I came across Rwanda's Economic Development and Poverty Reduction Strategy this week, on the finance ministry's website at http://www.minecofin.gov.rw/en/inno-read_article.php?articleId=50. The plan and the procedure for reaching it are mainstream best practice: education, health, and governance reforms, government support for private sector development, and consultation in preparation.
One thing surprised me; the sky-high inequality, almost as great as Brazil or South Africa. I had always thought of Rwanda, for all its social tensions, as quite equal in distribution of income. The report has a good breakdown of how the distribution has occurred, and where.
One thing did not surprise me; national savings are low, while national investment is high. It is a problem elsewhere in Africa. Frequently growth is quite strong, helped by solid investment rates. However, foreign donations and cheap loans are responsible for holding up the investment, rather than domestic savings. It makes the growth seem artificial in some ways, because donors can decide on any growth rate they like and achieve it by large enough transfers. A major challenge, recognised by Rwanda, is getting savings rates high enough to support growth rather than relying on foreign largesse.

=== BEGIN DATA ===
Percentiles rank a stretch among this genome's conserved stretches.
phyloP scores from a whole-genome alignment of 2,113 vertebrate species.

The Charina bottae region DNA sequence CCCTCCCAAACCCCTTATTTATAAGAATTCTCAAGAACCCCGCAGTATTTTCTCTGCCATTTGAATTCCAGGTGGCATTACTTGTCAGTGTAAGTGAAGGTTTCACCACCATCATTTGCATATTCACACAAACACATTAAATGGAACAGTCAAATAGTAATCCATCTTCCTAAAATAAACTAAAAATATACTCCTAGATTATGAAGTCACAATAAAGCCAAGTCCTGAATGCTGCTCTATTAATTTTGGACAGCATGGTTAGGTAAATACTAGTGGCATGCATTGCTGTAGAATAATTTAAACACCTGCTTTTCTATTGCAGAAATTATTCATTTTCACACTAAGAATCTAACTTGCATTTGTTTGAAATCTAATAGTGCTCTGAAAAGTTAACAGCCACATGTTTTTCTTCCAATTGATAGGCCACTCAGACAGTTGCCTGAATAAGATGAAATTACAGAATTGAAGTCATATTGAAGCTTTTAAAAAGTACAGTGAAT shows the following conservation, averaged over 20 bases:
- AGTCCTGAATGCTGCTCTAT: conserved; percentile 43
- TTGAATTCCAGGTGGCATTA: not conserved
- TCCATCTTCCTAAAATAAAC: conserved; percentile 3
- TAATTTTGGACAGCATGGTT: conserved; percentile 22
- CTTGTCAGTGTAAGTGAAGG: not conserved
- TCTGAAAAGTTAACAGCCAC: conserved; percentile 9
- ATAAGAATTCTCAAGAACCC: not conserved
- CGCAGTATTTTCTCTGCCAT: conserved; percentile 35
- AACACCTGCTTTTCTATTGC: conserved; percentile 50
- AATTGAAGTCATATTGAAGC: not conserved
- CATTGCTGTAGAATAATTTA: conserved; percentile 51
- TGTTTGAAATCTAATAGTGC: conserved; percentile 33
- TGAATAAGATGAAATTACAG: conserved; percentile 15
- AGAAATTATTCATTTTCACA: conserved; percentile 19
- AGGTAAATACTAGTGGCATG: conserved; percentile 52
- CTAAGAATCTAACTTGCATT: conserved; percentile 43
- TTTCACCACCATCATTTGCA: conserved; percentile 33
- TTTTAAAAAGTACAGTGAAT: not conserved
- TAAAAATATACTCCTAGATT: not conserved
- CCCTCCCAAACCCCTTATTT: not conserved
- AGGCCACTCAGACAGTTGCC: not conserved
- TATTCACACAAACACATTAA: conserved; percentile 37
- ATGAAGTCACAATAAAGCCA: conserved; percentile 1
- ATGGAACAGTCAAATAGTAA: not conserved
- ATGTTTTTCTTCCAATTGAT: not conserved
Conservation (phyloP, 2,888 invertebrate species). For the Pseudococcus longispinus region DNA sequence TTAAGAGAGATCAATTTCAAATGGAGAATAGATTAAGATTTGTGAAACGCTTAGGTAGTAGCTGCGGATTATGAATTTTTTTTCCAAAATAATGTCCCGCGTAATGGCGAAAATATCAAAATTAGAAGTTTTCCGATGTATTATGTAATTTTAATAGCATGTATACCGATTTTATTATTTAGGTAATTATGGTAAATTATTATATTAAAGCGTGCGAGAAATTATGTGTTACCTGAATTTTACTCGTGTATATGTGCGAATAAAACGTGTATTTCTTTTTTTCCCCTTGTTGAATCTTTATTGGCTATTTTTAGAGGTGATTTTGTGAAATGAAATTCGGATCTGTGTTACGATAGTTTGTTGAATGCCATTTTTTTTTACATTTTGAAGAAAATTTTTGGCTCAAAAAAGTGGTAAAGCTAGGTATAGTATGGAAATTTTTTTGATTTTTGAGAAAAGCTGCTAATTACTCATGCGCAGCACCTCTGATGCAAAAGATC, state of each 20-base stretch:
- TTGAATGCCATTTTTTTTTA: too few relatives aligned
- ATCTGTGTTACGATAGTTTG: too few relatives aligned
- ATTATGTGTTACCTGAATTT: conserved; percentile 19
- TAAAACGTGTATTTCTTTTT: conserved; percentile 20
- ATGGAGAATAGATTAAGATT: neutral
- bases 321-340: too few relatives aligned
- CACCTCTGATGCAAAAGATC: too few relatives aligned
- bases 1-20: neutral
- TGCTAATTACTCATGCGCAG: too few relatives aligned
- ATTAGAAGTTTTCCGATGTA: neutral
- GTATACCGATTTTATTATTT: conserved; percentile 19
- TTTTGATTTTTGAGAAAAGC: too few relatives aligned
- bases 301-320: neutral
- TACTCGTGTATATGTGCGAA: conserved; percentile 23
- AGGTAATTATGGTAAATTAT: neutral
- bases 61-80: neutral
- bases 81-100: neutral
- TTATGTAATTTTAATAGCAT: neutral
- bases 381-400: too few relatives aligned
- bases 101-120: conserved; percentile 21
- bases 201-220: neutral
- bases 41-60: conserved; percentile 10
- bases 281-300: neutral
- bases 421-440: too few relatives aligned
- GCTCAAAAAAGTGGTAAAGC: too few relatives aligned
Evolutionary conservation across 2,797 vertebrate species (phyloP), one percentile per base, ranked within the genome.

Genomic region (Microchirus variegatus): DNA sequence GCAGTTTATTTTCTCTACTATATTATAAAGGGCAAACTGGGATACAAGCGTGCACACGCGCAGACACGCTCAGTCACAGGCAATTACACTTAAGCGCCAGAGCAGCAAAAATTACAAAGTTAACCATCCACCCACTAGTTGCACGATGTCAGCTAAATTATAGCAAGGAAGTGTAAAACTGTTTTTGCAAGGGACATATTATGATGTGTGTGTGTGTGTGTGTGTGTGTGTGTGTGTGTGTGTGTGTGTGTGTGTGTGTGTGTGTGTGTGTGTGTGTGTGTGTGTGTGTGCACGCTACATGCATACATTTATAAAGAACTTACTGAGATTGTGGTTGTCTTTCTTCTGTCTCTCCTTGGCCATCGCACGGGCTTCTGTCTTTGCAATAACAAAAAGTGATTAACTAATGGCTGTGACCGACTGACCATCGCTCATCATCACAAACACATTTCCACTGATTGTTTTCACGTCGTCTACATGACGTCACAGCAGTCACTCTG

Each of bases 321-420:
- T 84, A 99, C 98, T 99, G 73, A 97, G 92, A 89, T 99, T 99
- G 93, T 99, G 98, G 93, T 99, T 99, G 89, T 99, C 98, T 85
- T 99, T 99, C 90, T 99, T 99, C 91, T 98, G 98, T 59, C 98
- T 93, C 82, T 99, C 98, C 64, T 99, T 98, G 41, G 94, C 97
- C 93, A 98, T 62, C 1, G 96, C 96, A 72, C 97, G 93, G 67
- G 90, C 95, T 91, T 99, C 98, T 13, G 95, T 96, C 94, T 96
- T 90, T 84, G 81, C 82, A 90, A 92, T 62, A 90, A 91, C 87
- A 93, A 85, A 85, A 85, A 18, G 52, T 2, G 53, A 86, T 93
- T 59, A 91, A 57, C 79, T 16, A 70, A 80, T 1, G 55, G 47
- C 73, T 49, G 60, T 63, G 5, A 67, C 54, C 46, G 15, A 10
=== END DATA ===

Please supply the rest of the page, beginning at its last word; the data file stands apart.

It is common wisdom that strong financial infrastructure is important for mobilising savings, which is one of the reasons that microfinance has achieved such attention in recent years. I'd like to know how East Asian financial mobilisation occurred, and whether the high savings rates were only possible because of microfinance. I've never heard of the Chinese communist party running microfinance.
This evidence would be valuable. It's on my list of things to look up.